Few of the tens of millions of people who've already signed up for Threads — or the hundreds of millions to come — are likely to know about this rule before it's too late. It just goes to show how "the customers are very, very disempowered," says Jim Killock, executive director of the Open Rights Group. "It's worth remembering that people have invested thousands and thousands of hours into building their networks on these platforms. We wouldn't tolerate this sort of behavior anywhere else."

Can Meta Keep Up With GDPR?

Even those who hold no quarter for Meta's approach to privacy may find certain GDPR regulations overly restrictive.

"EU laws make it very difficult to roll out a product, because of how they handle data sharing outside of EU borders," Mendes says. In May, for example, Meta got handed a colossal 1.3 billion Euro fine for transferring EU citizens' data to US servers, "which is kind of required to operate a service."

Initially, the Privacy Shield program provided a framework for data transfer between the US and EU, but the European Court of Justice struck it down on July 16, 2020. A new Trans-Atlantic Data Privacy Framework was agreed on in March, but hasn't been enacted yet.

Even if the EU has good reason to want to maintain legal control over its citizens' data, Mendes says, it's unduly difficult for global brands to keep all their data in one place, "unless you create a copy of your product that's completely siloed and works in the EU, separate from the one that you have, let's say, in the United States, which is an engineering nightmare, because now you have to maintain two versions of your product."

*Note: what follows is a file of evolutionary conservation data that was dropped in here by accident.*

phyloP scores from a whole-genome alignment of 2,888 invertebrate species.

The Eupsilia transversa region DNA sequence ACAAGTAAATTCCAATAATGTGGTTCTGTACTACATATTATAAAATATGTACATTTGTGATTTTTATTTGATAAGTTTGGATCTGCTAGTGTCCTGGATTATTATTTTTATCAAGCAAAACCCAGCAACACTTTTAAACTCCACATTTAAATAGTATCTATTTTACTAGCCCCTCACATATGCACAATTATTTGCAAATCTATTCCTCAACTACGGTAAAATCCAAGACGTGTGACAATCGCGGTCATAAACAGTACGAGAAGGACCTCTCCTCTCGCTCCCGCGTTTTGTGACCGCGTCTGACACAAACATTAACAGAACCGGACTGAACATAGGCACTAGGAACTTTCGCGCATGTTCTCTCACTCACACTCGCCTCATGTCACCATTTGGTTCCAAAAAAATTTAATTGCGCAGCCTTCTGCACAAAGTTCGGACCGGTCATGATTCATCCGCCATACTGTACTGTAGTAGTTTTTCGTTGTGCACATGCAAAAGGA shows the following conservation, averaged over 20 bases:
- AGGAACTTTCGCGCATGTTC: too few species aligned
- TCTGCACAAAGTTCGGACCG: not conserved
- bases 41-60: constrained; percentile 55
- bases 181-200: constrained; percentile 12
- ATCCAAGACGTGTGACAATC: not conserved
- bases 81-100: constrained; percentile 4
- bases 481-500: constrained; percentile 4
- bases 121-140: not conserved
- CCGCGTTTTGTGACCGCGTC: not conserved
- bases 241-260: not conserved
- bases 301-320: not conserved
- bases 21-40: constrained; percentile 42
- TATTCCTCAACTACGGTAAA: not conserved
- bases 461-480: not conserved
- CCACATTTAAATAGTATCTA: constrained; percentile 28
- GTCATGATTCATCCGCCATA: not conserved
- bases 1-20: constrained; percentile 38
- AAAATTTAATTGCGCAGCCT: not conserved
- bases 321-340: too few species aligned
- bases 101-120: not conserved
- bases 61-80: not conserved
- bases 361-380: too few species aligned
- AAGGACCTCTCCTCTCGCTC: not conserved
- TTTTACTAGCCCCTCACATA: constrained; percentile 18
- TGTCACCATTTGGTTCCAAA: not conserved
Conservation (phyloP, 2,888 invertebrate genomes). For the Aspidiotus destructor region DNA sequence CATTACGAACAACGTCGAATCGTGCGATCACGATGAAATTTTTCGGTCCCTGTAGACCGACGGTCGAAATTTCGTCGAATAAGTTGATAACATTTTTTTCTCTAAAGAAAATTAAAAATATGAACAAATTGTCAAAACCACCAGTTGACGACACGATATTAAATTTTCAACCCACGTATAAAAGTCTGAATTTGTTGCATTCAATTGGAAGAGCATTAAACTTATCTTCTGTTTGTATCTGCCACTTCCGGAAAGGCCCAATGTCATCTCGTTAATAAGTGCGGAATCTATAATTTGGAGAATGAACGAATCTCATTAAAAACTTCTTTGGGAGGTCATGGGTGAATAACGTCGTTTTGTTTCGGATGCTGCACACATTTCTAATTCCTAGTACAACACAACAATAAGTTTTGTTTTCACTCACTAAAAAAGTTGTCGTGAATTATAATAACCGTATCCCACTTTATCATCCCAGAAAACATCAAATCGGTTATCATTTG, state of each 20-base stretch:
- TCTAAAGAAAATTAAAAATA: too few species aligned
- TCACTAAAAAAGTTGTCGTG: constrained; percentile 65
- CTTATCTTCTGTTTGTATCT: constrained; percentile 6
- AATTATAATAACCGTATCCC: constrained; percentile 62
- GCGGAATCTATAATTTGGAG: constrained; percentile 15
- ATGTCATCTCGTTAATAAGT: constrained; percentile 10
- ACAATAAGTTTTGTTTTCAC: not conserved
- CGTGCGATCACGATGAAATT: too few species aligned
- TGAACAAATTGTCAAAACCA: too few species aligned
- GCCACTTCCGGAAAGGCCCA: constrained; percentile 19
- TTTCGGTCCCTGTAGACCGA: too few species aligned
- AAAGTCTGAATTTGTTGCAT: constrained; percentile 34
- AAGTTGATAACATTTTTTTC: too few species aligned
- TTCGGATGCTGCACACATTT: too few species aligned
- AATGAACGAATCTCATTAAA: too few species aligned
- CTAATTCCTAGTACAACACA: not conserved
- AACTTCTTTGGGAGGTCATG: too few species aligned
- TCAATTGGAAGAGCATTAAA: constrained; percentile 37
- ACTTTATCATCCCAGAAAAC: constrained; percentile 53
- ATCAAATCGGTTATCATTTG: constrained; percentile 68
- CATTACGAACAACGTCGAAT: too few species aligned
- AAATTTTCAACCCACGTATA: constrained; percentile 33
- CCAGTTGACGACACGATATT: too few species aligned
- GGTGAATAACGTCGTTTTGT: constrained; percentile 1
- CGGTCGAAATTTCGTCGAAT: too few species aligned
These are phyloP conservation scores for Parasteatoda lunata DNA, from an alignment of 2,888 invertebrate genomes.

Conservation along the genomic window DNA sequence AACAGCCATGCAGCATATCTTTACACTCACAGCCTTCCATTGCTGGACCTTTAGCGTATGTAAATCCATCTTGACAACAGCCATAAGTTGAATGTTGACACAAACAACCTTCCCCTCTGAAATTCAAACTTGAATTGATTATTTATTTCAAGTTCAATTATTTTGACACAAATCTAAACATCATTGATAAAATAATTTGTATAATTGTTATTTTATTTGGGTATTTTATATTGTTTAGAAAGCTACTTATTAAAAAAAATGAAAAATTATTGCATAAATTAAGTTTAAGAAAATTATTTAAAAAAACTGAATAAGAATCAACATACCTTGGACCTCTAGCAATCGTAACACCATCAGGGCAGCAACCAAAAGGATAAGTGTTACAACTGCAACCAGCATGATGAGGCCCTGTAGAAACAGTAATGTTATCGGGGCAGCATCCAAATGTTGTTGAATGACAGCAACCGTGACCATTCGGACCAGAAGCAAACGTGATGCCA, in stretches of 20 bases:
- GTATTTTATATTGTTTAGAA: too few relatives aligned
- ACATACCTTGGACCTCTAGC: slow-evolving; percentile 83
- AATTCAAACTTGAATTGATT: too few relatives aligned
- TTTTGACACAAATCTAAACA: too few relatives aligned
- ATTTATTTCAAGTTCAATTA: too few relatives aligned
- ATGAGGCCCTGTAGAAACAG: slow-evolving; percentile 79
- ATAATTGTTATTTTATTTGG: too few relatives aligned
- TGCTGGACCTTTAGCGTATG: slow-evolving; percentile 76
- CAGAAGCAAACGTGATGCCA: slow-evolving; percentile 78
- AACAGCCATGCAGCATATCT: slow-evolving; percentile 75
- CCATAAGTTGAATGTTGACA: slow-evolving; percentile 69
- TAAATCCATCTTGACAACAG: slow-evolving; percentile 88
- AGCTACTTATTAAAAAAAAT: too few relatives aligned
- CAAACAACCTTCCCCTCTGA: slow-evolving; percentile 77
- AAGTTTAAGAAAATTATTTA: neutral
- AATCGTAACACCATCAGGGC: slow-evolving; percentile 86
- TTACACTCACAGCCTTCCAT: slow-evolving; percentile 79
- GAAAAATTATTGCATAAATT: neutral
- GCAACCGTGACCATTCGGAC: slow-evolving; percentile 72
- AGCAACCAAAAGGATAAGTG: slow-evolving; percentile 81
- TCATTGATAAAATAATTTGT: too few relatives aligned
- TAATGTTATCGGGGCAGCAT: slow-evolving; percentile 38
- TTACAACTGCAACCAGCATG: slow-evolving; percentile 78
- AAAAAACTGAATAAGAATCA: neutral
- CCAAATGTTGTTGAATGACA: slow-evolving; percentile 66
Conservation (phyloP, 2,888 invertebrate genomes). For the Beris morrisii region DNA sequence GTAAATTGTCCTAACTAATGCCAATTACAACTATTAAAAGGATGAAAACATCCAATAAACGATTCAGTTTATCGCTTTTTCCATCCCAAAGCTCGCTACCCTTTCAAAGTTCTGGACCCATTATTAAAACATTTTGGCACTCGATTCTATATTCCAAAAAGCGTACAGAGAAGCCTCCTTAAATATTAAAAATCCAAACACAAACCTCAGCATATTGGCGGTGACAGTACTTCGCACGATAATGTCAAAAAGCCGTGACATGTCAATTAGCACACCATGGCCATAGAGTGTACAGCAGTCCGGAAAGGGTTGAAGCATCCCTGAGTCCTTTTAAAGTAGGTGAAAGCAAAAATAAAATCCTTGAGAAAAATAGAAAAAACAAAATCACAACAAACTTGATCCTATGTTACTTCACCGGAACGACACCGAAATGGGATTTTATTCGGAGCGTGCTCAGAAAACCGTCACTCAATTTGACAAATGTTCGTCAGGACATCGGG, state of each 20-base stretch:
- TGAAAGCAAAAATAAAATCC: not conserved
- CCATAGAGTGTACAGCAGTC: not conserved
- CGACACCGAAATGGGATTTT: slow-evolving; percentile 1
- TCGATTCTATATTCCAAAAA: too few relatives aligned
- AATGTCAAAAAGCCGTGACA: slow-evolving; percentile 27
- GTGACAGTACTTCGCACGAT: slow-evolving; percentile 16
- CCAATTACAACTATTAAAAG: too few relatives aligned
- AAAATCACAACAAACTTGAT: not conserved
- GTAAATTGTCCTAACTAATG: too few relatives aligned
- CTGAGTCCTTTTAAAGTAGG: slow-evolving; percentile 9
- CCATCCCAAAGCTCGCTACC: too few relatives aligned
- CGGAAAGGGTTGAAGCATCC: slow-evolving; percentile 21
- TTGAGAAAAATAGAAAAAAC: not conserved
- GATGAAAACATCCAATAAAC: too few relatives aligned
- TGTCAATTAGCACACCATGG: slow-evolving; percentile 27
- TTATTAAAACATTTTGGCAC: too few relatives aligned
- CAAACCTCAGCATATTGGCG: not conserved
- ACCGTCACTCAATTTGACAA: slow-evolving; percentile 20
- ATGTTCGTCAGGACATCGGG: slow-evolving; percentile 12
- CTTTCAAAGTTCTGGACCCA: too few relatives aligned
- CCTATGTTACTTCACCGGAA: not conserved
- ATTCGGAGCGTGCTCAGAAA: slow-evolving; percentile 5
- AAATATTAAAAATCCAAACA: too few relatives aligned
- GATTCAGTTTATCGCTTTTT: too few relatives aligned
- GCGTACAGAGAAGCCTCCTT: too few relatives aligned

"There's never a simple balance," Killock admits. "It's about respecting the desires of customers on one hand, and on the other hand ensuring that companies can do business."

In some cases, he says, rules can help both regulators and users without being overly restrictive to companies. He points to the UK's right to data portability law as a way to foster competition, and naturally discourage Meta's more unsavory practices. "Whether we're talking about moderation standards or privacy standards, it allows people escape routes, and that creates actual commercial pressure on these companies to behave better."

"That," he thinks, "will empower not just users but also regulators to say: 'Look, people don't like this practice, you shouldn't be doing it."

About the Author(s)

Nate Nelson, Contributing Writer

Nate Nelson is a freelance writer based in New York City. Formerly a reporter at Threatpost, he contributes to a number of cybersecurity blogs and podcasts. He writes "Malicious Life" -- an award-winning Top 20 tech podcast on Apple and Spotify -- and hosts every other episode, featuring interviews with leading voices in security. He also co-hosts "The Industrial Security Podcast," the most popular show in its field.